What neither side bothers to consider is the role of thought in shaping human life—the thought of the individual as well as the shared thought of generations of men and women.  To paraphrase what Marilynne Robinson wrote in a somewhat different but related context, in both naturism and nurturism, the experience, testimony and reflection “of humankind is not to be credited.”[ii]  Even so thoughtful a writer as Evelyn Fox Keller never mentions “thought” in Mirage of a Space, even though her book is exemplary of what human thought is and does.  I suspect that thought is neglected because it is not amenable to scientific study at more than a trivial level (such as the discovery, if that’s what it really is, that drivers move their foot to the brake pedal before the thought to do so arises in their consciousness—but that used to be called reflex action). Science, or at least evolutionary science, falls into an awkward silence when faced with the philosophy of Kant, the novels of Henry James, or the frescoes of Piero della Francesca.  There is no Darwinian explanation for any of these things and never will be.  Darwinism is a powerful theory, but it is not a theory of everything.  Likewise, cultural explanations of human behavior do explain a lot, but again, they do not explain everything.  There could be no such thing as originality if culture determined all, yet throughout human history, originality has pushed human beings forward.[iii]  The first person to realize he could create a blade by chipping away at a chunk of stone had neither genes nor traditions to guide him in that enterprise:  he had to think about it, he had to imagine how to do it before he could do it.  That we can think may be explainable by evolution; what we think cannot.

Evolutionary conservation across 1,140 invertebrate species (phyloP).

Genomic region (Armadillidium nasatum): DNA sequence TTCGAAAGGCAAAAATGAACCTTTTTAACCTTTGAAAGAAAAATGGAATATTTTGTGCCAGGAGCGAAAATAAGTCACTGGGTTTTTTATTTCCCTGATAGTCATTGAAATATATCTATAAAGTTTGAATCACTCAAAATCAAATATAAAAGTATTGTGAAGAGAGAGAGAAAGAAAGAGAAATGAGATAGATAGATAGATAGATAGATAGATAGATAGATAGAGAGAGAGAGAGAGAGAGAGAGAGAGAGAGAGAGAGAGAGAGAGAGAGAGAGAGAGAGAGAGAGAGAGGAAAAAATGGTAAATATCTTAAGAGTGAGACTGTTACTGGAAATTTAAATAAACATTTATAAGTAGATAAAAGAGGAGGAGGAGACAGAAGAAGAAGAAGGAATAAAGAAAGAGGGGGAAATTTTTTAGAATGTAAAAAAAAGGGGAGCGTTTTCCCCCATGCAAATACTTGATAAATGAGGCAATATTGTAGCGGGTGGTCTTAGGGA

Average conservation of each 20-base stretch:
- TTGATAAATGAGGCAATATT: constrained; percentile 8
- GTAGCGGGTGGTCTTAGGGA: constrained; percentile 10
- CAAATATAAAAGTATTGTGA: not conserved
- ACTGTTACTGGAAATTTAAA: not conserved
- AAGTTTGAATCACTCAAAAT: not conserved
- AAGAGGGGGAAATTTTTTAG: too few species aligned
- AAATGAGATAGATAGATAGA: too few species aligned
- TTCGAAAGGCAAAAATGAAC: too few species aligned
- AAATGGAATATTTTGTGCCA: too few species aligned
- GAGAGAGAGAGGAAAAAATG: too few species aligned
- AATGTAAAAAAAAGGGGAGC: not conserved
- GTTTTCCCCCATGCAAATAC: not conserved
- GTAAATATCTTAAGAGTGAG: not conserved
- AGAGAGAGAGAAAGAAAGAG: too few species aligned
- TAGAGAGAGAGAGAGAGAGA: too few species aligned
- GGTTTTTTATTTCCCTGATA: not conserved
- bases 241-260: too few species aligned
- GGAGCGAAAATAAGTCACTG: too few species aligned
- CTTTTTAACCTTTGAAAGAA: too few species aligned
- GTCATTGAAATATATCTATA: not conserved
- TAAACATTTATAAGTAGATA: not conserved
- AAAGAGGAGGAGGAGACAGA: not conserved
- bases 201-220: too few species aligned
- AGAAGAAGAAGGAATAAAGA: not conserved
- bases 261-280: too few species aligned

Note that while Pinker’s book was published in 2002, The New York Times has published articles on epigenetics since at least 1998 and the term has been used in its contemporary sense since well before that.

Absence of Mind: The Dispelling of Inwardness from the Modern Myth of the Self (2010)

Lest the reader mistake this sentence as stating an evolutionary position, I should note that I am making a chronological statement here, not an evolutionary one.  I prefer not to muddy the meaning of the term “evolution” by applying it to every change over time and prefer to limit it to biological evolution as best expressed by Darwinism.